www.theguardian.com...



posted on Mar, 18 2014 @ 06:30 AM
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angelchemuel
reply to post by DrHammondStoat
 


By implication it means you have seen the passenger list. Could you please furnish us with this list so we can see it for ourselves please?

Rainbows
Jane


Yes the passenger list has been available from the time the plane was declared missing.

www.scmp.com...

Malaysia Airlines posted the same list and there is a typed list which was photographed that is also available if you look.



posted on Mar, 18 2014 @ 08:43 AM
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reply to post by DrHammondStoat
 


WHEREVER THE PLANE IS - IT ENDS IN 'STAN'
Pilot leaves Primary Radar cover heading North West climbing back to around 35,0000 feet and enters a plane corridor through asia where he shadows a plane, PROBABLY KLM 836 - Denpasar - Singapore - Amsterdam or SIA68 / SQ68 Singapore - Barcelona, or several, a very skill-full thing to do and requires much practice with simulators. Flying above or below an unsuspecting jet on the same heading and airspeed until he decides to break off and make a landing. They did this the day after the Malaysian opposition leader, who atleast 1 pilot supported, was imprisoned, maybe just coincidence, Uzbekistan/Afghanistan area looks most likely, maybe landed on airstrip or salt/frozen lake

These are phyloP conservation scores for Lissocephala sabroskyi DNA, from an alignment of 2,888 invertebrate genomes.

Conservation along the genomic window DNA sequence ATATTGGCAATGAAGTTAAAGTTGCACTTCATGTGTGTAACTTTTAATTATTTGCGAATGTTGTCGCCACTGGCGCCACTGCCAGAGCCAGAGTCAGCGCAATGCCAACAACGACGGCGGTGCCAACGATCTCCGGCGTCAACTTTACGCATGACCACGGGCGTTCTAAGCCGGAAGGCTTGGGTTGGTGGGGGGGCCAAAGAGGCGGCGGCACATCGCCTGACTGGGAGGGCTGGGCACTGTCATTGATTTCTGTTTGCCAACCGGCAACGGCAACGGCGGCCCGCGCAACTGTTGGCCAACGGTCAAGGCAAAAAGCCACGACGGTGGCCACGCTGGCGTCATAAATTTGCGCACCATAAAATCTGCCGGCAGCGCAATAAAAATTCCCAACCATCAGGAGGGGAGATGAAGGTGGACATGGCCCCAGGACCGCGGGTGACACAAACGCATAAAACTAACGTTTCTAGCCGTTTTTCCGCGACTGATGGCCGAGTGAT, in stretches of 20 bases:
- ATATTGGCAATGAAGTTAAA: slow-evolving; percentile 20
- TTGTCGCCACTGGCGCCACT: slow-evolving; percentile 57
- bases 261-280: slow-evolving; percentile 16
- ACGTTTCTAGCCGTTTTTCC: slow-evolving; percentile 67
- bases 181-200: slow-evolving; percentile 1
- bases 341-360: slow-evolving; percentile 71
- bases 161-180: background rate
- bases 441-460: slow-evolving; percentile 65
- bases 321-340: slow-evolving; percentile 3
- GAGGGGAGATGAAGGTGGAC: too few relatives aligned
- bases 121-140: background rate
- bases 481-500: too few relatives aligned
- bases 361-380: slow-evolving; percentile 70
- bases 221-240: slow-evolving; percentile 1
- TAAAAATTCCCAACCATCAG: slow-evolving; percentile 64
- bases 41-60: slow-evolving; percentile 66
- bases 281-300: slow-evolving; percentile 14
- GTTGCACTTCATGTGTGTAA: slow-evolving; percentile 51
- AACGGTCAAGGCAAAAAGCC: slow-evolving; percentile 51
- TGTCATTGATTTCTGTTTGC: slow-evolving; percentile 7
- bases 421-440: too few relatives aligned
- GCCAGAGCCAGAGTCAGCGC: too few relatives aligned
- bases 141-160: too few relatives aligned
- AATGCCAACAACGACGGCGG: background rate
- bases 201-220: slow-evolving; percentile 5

Passengers knew nothing was wrong untill after touchdown, not much network coverage in Tajikistan, plane has mobile phone jammers fitted anyway, passengers promptly imprisoned by terrorist militia group, but its about time they declared who & why they did it. Maybe they are still trying to hide/sink or destroy aircraft and maybe passengers are being moved to different location from plane







edit on 18-3-2014 by mongrelpom because: spelling

edit on 18-3-2014 by mongrelpom because: spelling



posted on Mar, 18 2014 @ 08:47 AM
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reply to post by DrHammondStoat
 

Thank you kindly sir, much appreciated
Rainbows
Jane



posted on Mar, 18 2014 @ 08:59 AM
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DrHammondStoat
I was sceptical about MH370 being able to hide from radar behind another plane but I'm not a pilot, so I've looked for more informed viewpoints. This is the opinion of a poster on the guardian's comments that seems to know what they're talking about.